Nanjing: The Burning City by Ethan Young
The late Iris Chang almost single-handedly taught the western world about the horrors of the Nanking Massacre in her 1997 The Rape of Nanking: The Forgotten Holocaust of World War II. Over six weeks that began with the Imperial Japanese Army’s capture of China’s then-capital city of Nanjing (the current official pinyin phonetic system for Mandarin pronunciation) on December 13, 1937, up to 300,000 Chinese men, women, children were butchered en-masse.
Ethan Young, the New York City-born son of Chinese immigrants, debuts what appears to be the first-ever graphic novel about Nanjing. The word ‘graphic’ here certainly takes on new, ironic, anguished meaning.
“The day before the city’s capture,” Young writes in a historical introduction, “high-ranking military officials began fleeing Nanjing in chaos. Many commanders abandoned their own troops without giving any orders for retreat.
“This is a story about the forgotten ones.”
Even as Captain watches one of his soldiers die, he promises another, Lu, “neither one of us are dying tonight.” Lu has no other choice than to trust his determined superior. What they see as they navigate the fallen city is nightmarish beyond words; the inhumane brutality is such that death proves to be the gentler option for civilians caught alive.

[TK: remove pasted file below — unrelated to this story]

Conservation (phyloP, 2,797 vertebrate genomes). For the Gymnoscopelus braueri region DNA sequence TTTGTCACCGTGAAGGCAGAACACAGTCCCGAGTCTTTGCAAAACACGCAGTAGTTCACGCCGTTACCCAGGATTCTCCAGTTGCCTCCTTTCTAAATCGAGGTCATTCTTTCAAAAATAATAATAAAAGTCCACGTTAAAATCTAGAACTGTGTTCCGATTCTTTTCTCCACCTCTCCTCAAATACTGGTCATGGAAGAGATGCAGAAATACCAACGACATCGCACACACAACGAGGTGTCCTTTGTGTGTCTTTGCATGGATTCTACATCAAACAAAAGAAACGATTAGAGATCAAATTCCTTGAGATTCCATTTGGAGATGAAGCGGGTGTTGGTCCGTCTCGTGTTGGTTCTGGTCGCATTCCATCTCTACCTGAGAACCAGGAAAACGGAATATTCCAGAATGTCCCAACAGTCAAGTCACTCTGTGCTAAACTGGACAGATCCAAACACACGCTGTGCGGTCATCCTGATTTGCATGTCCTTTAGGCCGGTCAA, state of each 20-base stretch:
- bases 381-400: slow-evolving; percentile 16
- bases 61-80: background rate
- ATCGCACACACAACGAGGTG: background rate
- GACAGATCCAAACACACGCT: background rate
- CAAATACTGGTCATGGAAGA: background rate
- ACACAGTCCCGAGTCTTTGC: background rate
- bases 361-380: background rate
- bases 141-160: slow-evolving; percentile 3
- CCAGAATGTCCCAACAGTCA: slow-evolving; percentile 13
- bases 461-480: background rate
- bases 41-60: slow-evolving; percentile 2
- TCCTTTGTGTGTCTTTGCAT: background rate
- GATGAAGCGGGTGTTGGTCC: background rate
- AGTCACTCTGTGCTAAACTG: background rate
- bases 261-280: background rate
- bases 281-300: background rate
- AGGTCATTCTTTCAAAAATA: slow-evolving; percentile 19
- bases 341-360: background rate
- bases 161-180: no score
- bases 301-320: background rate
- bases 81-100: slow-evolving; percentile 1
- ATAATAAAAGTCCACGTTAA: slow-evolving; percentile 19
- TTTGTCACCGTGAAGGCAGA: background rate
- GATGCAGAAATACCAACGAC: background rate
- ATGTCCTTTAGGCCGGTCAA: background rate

“[T]here’s no room for any sentiment during war,” the Captain reminds a Confucius-quoting Lu. But when the pair discovers a family trapped in their home now reduced to rubble, they cannot turn away. As the Japanese descend, the Captain – regardless of personal cost – chooses to hold on to his humanity
Although the politics of war are rarely definable in black and white, in the case of Nanjing, the Chinese – especially the civilians – are clearly the victims of the Japanese Army who are indisputably wrong, evil, who will later be found guilty of mass rape, torture, and executions. And yet Young breathes good and bad onto both sides, showing flawed humanity over and over again: the Captain must make heartless choices, the Japanese soldier whom Lu bludgeons was most likely one of the last ‘good guys’ regardless of his uniform, the Japanese Colonel insists his soldier return the rice they steal from a young Chinese boy and makes it clear he will not tolerate petty theft from his men again.
Young’s is just one chapter in an overwhelmingly grievous episode of the 20th century. The specifics might be fictional amidst a historical backdrop, but in creating names, depicting individual faces both living and dead, Young conjures a haunting microcosm amidst a horrifying event of epic proportions. We can never be ready for this harrowing close-up, but through transformative storytelling, Young rightfully demands we remember “the forgotten ones,” that we bear witness, we learn, and we must ensure such carnage never happens again.
Readers: Young Adult, Adult